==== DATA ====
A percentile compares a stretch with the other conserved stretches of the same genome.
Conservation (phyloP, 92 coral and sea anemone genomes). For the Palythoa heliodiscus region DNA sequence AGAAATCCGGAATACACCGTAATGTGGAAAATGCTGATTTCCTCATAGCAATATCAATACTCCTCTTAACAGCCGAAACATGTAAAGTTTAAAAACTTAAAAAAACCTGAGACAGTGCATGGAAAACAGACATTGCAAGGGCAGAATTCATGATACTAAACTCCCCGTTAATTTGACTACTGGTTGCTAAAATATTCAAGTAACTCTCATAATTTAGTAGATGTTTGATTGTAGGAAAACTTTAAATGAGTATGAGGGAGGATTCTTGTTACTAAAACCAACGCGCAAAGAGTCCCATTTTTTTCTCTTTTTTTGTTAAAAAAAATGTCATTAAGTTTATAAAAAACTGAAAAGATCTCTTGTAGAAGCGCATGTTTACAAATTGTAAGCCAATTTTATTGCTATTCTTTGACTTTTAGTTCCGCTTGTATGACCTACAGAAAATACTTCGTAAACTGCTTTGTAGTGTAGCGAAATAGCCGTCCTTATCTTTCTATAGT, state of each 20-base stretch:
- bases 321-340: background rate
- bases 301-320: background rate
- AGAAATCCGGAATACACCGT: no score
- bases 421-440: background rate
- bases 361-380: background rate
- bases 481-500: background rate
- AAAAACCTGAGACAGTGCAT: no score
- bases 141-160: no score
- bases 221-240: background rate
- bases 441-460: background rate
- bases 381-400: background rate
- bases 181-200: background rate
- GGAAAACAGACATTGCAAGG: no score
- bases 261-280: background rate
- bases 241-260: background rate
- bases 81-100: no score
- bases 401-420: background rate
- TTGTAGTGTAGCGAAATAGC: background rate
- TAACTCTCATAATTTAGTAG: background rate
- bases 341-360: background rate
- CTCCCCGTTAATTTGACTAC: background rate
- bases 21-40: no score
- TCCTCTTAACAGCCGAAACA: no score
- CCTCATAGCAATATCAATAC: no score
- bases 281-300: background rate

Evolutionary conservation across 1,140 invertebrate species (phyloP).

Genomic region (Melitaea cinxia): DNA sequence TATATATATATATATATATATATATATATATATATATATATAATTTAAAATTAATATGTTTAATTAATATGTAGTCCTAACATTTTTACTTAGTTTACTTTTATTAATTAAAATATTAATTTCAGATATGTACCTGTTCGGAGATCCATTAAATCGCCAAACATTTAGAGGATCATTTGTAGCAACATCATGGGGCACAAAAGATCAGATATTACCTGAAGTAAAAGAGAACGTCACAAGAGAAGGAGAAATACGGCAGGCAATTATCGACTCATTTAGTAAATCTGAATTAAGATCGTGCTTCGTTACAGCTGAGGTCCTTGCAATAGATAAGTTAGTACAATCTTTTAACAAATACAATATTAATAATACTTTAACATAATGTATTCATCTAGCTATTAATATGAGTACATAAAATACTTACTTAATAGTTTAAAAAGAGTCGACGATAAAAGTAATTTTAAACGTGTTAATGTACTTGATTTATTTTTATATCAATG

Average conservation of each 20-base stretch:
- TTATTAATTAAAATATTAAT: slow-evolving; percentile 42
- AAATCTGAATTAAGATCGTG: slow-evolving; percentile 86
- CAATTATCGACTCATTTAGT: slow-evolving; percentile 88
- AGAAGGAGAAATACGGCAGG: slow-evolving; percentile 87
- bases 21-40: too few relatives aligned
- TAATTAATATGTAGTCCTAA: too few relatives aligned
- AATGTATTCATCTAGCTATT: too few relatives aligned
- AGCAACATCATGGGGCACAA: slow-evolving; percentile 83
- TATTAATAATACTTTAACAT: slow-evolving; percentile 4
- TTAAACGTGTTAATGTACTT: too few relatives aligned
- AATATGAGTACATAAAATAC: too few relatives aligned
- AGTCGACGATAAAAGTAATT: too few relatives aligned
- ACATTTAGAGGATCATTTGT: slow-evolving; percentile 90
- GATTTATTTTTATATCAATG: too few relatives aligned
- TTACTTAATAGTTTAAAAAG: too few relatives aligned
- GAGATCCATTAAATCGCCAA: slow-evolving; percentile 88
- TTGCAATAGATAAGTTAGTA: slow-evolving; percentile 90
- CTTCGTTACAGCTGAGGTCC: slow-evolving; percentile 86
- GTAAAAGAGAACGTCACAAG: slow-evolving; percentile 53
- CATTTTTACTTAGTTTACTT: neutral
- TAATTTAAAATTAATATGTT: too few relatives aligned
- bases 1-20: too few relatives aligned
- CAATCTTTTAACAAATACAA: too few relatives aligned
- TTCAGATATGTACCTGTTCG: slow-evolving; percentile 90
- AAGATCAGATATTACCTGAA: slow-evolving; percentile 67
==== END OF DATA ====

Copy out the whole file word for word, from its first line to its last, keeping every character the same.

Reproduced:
A percentile compares a stretch with the other conserved stretches of the same genome.
Conservation (phyloP, 92 coral and sea anemone genomes). For the Palythoa heliodiscus region DNA sequence AGAAATCCGGAATACACCGTAATGTGGAAAATGCTGATTTCCTCATAGCAATATCAATACTCCTCTTAACAGCCGAAACATGTAAAGTTTAAAAACTTAAAAAAACCTGAGACAGTGCATGGAAAACAGACATTGCAAGGGCAGAATTCATGATACTAAACTCCCCGTTAATTTGACTACTGGTTGCTAAAATATTCAAGTAACTCTCATAATTTAGTAGATGTTTGATTGTAGGAAAACTTTAAATGAGTATGAGGGAGGATTCTTGTTACTAAAACCAACGCGCAAAGAGTCCCATTTTTTTCTCTTTTTTTGTTAAAAAAAATGTCATTAAGTTTATAAAAAACTGAAAAGATCTCTTGTAGAAGCGCATGTTTACAAATTGTAAGCCAATTTTATTGCTATTCTTTGACTTTTAGTTCCGCTTGTATGACCTACAGAAAATACTTCGTAAACTGCTTTGTAGTGTAGCGAAATAGCCGTCCTTATCTTTCTATAGT, state of each 20-base stretch:
- bases 321-340: background rate
- bases 301-320: background rate
- AGAAATCCGGAATACACCGT: no score
- bases 421-440: background rate
- bases 361-380: background rate
- bases 481-500: background rate
- AAAAACCTGAGACAGTGCAT: no score
- bases 141-160: no score
- bases 221-240: background rate
- bases 441-460: background rate
- bases 381-400: background rate
- bases 181-200: background rate
- GGAAAACAGACATTGCAAGG: no score
- bases 261-280: background rate
- bases 241-260: background rate
- bases 81-100: no score
- bases 401-420: background rate
- TTGTAGTGTAGCGAAATAGC: background rate
- TAACTCTCATAATTTAGTAG: background rate
- bases 341-360: background rate
- CTCCCCGTTAATTTGACTAC: background rate
- bases 21-40: no score
- TCCTCTTAACAGCCGAAACA: no score
- CCTCATAGCAATATCAATAC: no score
- bases 281-300: background rate

Evolutionary conservation across 1,140 invertebrate species (phyloP).

Genomic region (Melitaea cinxia): DNA sequence TATATATATATATATATATATATATATATATATATATATATAATTTAAAATTAATATGTTTAATTAATATGTAGTCCTAACATTTTTACTTAGTTTACTTTTATTAATTAAAATATTAATTTCAGATATGTACCTGTTCGGAGATCCATTAAATCGCCAAACATTTAGAGGATCATTTGTAGCAACATCATGGGGCACAAAAGATCAGATATTACCTGAAGTAAAAGAGAACGTCACAAGAGAAGGAGAAATACGGCAGGCAATTATCGACTCATTTAGTAAATCTGAATTAAGATCGTGCTTCGTTACAGCTGAGGTCCTTGCAATAGATAAGTTAGTACAATCTTTTAACAAATACAATATTAATAATACTTTAACATAATGTATTCATCTAGCTATTAATATGAGTACATAAAATACTTACTTAATAGTTTAAAAAGAGTCGACGATAAAAGTAATTTTAAACGTGTTAATGTACTTGATTTATTTTTATATCAATG

Average conservation of each 20-base stretch:
- TTATTAATTAAAATATTAAT: slow-evolving; percentile 42
- AAATCTGAATTAAGATCGTG: slow-evolving; percentile 86
- CAATTATCGACTCATTTAGT: slow-evolving; percentile 88
- AGAAGGAGAAATACGGCAGG: slow-evolving; percentile 87
- bases 21-40: too few relatives aligned
- TAATTAATATGTAGTCCTAA: too few relatives aligned
- AATGTATTCATCTAGCTATT: too few relatives aligned
- AGCAACATCATGGGGCACAA: slow-evolving; percentile 83
- TATTAATAATACTTTAACAT: slow-evolving; percentile 4
- TTAAACGTGTTAATGTACTT: too few relatives aligned
- AATATGAGTACATAAAATAC: too few relatives aligned
- AGTCGACGATAAAAGTAATT: too few relatives aligned
- ACATTTAGAGGATCATTTGT: slow-evolving; percentile 90
- GATTTATTTTTATATCAATG: too few relatives aligned
- TTACTTAATAGTTTAAAAAG: too few relatives aligned
- GAGATCCATTAAATCGCCAA: slow-evolving; percentile 88
- TTGCAATAGATAAGTTAGTA: slow-evolving; percentile 90
- CTTCGTTACAGCTGAGGTCC: slow-evolving; percentile 86
- GTAAAAGAGAACGTCACAAG: slow-evolving; percentile 53
- CATTTTTACTTAGTTTACTT: neutral
- TAATTTAAAATTAATATGTT: too few relatives aligned
- bases 1-20: too few relatives aligned
- CAATCTTTTAACAAATACAA: too few relatives aligned
- TTCAGATATGTACCTGTTCG: slow-evolving; percentile 90
- AAGATCAGATATTACCTGAA: slow-evolving; percentile 67